The Relevance of History for Moral Philosophy: A Study of Nietzsche's Genealogy

In Simon May (ed.), Nietzsche's 'On the Genealogy of Morality': A Critical Guide. Cambridge University Press (2011)
The Genealogy takes a historical form. But does the history play an essential role in Nietzsche's critique of modern morality? In this essay, I argue that the answer is yes. The Genealogy employs history in order to show that acceptance of modern morality was causally responsible for producing a dramatic change in our affects, drives, and perceptions. This change led agents to perceive actual increases in power as reductions in power, and actual decreases in power as increases in power. Moreover, it led agents to experience negative emotions when engaging in activities that constitute greater manifestations of power, and positive emotions when engaging in activities that reduce power. For these reasons, modern morality strongly disposes agents to reduce their own power. Given Nietzsche’s argument that power has a privileged normative status, these facts entail that we have a reason to reject modern morality.
Keywords Nietzsche  morality  history  genealogy  will to power
Categories (categorize this paper)
 Save to my reading list
Follow the author(s)
My bibliography
Export citation
Find it on Scholar
Edit this record
Mark as duplicate
Revision history Request removal from index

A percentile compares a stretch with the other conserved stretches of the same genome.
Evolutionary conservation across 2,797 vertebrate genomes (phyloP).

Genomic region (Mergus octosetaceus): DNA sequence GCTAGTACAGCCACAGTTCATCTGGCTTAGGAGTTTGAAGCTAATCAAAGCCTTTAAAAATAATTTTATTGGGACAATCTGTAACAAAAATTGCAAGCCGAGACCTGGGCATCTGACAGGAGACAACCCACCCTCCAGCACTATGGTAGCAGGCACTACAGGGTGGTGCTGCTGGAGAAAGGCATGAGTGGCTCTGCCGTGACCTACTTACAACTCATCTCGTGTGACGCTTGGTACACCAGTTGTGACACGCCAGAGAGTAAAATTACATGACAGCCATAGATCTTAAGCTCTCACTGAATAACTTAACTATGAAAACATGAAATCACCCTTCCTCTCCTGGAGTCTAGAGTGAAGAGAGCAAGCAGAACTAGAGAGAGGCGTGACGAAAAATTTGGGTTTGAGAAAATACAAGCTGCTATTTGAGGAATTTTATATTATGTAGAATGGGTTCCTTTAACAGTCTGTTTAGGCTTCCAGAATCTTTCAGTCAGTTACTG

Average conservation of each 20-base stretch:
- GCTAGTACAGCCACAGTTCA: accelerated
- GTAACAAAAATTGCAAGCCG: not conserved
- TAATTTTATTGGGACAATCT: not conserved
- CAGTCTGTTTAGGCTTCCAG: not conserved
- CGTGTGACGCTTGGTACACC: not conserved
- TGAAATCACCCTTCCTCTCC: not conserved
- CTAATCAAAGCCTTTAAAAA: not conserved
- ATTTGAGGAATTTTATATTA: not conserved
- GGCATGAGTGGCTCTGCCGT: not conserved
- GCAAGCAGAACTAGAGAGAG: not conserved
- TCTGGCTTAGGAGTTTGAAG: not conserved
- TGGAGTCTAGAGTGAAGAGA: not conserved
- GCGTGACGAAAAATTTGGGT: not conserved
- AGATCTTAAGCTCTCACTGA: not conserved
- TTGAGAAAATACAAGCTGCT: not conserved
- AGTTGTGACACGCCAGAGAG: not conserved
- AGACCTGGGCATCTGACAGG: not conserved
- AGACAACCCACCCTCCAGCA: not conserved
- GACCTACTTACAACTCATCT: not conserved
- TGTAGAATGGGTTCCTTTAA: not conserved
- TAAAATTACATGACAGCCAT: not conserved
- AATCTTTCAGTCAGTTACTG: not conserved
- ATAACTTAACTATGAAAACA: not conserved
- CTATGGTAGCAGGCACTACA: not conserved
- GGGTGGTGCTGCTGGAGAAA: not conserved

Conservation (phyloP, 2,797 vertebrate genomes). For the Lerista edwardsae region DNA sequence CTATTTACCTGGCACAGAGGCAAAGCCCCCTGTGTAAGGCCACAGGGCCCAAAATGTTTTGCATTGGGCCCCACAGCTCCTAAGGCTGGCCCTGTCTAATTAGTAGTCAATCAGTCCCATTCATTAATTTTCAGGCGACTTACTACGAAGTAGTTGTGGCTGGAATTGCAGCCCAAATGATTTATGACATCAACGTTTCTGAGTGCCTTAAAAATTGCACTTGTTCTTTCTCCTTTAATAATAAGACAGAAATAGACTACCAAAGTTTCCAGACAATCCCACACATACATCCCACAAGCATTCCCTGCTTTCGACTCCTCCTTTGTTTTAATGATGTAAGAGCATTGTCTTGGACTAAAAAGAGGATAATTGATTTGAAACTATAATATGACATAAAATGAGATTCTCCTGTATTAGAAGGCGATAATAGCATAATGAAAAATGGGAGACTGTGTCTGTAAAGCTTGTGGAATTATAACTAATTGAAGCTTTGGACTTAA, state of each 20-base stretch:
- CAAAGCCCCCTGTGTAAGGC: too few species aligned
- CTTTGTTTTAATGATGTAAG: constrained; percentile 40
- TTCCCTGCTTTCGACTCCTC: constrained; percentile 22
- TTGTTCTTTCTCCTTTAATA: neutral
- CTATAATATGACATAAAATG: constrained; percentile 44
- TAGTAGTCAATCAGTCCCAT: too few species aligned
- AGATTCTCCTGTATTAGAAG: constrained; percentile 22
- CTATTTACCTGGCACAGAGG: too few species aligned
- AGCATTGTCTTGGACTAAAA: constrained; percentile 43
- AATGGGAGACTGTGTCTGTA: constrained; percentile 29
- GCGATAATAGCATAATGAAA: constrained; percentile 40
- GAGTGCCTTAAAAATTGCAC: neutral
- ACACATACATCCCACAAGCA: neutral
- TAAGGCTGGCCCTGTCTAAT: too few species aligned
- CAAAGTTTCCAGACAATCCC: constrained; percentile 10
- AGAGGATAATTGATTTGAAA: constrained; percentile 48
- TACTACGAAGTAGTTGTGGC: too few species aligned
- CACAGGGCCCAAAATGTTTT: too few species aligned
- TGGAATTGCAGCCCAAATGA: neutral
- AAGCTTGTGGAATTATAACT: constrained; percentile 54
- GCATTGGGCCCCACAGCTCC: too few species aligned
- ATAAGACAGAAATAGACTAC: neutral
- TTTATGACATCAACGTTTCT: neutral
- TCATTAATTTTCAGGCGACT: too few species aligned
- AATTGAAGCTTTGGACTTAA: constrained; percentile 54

Download options
PhilPapers Archive

Upload a copy of this paper     Check publisher's policy on self-archival     Papers currently archived: 23,201
External links
Setup an account with your affiliations in order to access resources via your University's proxy server
Configure custom proxy (use this if your affiliation does not provide a proxy)
Through your library
References found in this work BETA

No references found.

Add more references

Citations of this work BETA
Mark Alfano (2013). The Most Agreeable of All Vices: Nietzsche as Virtue Epistemologist. British Journal for the History of Philosophy 21 (4):767-790.

Add more citations

Similar books and articles
Martin Saar (2008). Understanding Genealogy: History, Power, and the Self. Journal of the Philosophy of History 2 (3):295-314.
James Genone (2001). Genealogy and Will to Power. Revista Portuguesa de Filosofia 57 (2):285 - 298.

Monthly downloads

Added to index


Total downloads

141 ( #29,771 of 1,940,976 )

Recent downloads (6 months)

11 ( #88,256 of 1,940,976 )

How can I increase my downloads?

My notes
Sign in to use this feature

Start a new thread
There  are no threads in this forum
Nothing in this forum yet.